International Women's Day March in Berlin: The mixed problems of today's woman
On March 8th, known to be International Women's Day, the women from Berlin gathered to the streets to protest a wide variety of problems that women face today, highlighting issues with diversity, health, violence and minority communities within the feminist one.
I was greeted as Schlesisches Tor with a group of women and men dressed as clowns promoting the event with flowers and cakes, which was a warm introduction to the march and it's message of inclusiveness. Directly opposite the U-Bahn station, I found myself standing in a mass of women (and the occasional man), who were waving their flags, chanting phrases or listening to some speeches that were held out of a lorry with a banner that read "Keine Frau ist Allein" or "No woman is alone".
The speeches were made by women from all over the world, highlighting a variety of issues out of the usual protest loudspeaker from the back of the lorry into the large crowd of flags and signs. The issues addressed were by some of the world's "front-line-of-defense" women, including Malahai Joya, an activist from Afghanistan, who talked about the realities of life in the country where the forces of the USA, the Taliban, Communism and ISIS, have slowly wilted away at women's rights there over time. After these speeches, the lorry lead forth the crowd of women into Oppelner Straße, leading further west going through the Görlitzer and Kottbusser Tor areas towards Oranienplatz.
Within the long line-up of women, there were groups of individual activist groups with various dilemmas from within the feminist movement. There was, for example, a Black Lives Matter banner and group of women standing with the particular problems surrounding both women and the Black Lives Matter movement. One area of speculation within the feminist movement is inclusiveness and diversity; how as women we must support all women, especially those who are suffering under racial prejudice, homophobia or additional problems with identity. Many came with banners supporting this, including "Kein Feminismus ohne Anti-Racissmus" - "No Feminism without Anti-racism", "Sectionality Matters" and "Black Girls Matter".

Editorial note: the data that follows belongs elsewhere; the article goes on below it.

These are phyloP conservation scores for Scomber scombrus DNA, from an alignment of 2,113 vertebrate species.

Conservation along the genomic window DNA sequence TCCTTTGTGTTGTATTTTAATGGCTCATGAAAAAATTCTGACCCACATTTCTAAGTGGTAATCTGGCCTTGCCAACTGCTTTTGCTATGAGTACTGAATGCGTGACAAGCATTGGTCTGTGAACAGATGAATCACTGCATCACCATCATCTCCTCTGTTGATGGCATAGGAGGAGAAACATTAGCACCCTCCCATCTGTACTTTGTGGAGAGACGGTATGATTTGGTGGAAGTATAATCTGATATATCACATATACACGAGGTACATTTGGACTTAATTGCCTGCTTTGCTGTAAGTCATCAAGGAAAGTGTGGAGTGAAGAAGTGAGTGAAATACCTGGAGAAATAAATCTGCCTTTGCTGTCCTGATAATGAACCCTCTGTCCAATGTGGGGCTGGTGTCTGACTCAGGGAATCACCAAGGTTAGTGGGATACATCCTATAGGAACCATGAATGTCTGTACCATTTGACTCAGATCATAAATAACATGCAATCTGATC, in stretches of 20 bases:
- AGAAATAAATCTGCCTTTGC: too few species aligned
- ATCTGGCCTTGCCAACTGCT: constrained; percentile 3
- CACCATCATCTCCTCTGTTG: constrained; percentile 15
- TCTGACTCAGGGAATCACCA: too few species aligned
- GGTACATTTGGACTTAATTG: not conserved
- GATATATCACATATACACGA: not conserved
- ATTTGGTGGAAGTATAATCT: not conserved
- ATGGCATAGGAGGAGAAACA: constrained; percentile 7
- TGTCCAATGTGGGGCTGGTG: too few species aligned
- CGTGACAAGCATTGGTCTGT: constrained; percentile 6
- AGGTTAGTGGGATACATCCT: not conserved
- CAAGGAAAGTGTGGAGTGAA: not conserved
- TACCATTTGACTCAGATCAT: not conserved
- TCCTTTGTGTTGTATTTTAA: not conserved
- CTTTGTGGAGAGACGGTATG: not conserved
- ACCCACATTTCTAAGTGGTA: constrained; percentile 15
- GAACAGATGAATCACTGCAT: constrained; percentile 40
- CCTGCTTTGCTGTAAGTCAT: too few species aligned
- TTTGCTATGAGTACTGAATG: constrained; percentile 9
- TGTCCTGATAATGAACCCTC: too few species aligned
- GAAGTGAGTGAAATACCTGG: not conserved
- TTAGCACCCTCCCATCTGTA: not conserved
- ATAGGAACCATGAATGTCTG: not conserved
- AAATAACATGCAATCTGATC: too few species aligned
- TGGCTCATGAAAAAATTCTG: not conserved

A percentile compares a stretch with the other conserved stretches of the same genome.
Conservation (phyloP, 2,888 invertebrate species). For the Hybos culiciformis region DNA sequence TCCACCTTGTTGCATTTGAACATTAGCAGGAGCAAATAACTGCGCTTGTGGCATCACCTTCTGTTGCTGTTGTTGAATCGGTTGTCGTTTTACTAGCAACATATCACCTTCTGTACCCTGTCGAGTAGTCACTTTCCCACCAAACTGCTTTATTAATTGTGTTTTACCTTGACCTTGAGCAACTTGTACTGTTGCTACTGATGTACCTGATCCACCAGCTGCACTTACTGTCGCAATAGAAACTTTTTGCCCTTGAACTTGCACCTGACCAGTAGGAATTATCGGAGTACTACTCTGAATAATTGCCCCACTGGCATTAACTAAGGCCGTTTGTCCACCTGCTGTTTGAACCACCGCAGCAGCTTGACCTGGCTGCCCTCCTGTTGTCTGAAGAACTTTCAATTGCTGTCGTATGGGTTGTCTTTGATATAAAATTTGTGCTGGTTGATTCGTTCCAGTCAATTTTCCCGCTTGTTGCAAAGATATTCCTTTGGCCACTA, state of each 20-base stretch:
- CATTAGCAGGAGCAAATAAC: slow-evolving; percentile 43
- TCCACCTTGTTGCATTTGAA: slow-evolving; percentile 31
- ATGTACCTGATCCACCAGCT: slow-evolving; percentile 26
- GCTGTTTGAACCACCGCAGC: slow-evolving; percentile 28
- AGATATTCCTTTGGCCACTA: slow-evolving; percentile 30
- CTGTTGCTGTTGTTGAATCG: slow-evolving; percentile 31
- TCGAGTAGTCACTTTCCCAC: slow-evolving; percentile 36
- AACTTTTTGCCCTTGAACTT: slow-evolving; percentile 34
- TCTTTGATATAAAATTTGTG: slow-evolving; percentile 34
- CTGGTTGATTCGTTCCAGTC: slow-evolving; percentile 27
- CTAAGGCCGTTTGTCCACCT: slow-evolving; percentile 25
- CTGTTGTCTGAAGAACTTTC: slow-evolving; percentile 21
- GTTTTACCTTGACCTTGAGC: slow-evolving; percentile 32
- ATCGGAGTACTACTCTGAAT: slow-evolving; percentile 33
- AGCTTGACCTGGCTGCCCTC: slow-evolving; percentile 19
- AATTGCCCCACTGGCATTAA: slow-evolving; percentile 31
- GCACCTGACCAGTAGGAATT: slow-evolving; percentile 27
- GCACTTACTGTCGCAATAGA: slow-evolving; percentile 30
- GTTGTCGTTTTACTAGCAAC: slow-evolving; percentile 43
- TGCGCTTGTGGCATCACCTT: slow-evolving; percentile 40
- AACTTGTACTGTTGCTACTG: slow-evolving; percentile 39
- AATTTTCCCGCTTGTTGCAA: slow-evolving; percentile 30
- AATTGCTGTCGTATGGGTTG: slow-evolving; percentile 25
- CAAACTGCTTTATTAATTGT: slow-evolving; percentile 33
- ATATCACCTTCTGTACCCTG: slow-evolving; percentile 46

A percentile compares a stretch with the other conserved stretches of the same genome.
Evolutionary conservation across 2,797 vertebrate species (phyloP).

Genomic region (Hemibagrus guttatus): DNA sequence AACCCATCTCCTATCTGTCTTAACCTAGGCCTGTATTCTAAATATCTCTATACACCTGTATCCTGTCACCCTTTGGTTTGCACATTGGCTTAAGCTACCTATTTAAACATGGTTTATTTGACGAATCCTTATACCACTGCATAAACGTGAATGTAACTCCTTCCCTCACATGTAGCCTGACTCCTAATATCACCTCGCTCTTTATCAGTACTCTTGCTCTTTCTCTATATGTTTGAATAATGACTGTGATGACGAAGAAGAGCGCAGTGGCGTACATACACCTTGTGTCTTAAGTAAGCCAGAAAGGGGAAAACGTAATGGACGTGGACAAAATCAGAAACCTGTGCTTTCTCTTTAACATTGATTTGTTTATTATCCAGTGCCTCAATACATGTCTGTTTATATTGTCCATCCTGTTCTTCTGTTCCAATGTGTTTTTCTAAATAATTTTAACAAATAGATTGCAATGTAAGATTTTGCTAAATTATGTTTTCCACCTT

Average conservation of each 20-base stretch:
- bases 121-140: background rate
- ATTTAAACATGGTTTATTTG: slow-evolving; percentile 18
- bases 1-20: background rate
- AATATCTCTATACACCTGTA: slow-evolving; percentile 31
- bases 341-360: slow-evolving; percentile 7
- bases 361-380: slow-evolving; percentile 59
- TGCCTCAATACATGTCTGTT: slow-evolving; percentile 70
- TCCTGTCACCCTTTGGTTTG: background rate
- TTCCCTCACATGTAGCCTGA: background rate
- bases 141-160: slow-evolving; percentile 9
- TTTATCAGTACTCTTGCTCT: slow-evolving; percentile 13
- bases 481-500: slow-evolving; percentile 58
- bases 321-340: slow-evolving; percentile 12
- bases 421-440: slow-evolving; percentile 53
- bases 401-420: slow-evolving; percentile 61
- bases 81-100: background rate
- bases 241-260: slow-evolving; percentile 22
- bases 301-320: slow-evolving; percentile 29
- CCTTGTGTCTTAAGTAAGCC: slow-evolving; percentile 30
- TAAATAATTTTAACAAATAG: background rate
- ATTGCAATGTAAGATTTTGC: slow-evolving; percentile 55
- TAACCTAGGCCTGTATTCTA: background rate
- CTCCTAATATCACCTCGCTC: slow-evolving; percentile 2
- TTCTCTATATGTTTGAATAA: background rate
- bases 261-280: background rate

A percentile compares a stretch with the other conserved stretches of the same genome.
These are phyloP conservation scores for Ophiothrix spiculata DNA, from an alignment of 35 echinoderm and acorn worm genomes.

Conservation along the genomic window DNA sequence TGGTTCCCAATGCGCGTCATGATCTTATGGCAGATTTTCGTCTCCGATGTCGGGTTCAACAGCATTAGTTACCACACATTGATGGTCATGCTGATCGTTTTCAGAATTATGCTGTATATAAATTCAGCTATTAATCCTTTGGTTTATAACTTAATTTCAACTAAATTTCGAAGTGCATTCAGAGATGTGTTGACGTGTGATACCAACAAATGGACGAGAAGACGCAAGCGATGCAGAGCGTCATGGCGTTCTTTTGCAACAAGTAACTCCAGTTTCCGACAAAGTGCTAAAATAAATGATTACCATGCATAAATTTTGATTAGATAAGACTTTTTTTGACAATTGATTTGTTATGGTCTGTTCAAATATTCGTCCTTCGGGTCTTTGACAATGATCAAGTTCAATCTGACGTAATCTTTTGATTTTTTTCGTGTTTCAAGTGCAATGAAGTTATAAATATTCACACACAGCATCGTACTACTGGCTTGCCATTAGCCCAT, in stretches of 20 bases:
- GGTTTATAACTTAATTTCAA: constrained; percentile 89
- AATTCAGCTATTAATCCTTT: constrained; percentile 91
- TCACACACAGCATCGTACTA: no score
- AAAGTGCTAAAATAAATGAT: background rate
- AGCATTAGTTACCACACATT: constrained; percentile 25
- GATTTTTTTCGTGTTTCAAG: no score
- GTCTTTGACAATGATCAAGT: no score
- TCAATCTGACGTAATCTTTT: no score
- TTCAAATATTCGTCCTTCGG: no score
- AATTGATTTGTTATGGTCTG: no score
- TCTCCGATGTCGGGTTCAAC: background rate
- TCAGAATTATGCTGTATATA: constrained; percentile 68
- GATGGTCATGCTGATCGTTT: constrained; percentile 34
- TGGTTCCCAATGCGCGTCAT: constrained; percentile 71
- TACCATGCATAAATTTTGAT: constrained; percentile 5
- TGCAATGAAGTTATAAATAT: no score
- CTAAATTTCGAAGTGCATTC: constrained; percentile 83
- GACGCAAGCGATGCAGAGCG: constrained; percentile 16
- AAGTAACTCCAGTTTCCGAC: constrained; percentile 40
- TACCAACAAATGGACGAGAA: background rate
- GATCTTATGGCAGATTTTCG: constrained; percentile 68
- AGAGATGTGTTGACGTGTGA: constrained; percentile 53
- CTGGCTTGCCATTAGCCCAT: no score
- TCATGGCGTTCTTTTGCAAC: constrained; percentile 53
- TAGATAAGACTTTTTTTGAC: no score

I stood for some time with another group "Ni Una Menos"- "Not One More" - a movement founded in Argentina that has spread with momentum across Latin America and Spain. The group was calling for the end of domestic violence throughout the continent, where the high numbers of femicides committed by boyfriends and husbands seems to be increasing. The group in Berlin sung their own chants on the walk in Spanish, including many dance moves and alternatives to popular songs with lyrics changed to depict the true problems of violence against women. We were asked to hold our hands out in solidarity with the women who can no longer speak and the ones who are trapped within abusive relationships.
There were other groups chanting for the defense of gender fluidity and non-binary people within the feminist message; a group fighting for a higher age of consent in France and to change the definition of consent there (which has come under intense ridicule recently, as a rapist paedophile who attacked an 11 year old girl was recently released without charge); groups promoting consent, safe sex, and elaborating that sex work is real work and shouldn't be judged, as it is still the woman's career choice.
Everyone supported each other, sung each other's chants and each individual movement celebrated the others with unity and solidarity, which was such a beautiful thing to see as an individual within the crowd. The clowns I mentioned earlier continued up and down the march spreading love and good will, a nice addition to the good vibes already there.
We collated together with another woman's march that began at Hermannplatz, at approximately 5pm, at Oranienplatz, where the chants and speeches continued in both German and English, with various songs about or made by strong women being played on loud speakers across the plaza.
Overall, I noticed just how strong this movement is by being among these strong women and non-binary people, who persevere despite the multitude of problems and different issues in individual countries and situations, from domestic violence to equal pay, queer feminism to black and minority women's rights. All these women have a story that is worth listening to, and with every march they grow stronger as a united community and movement.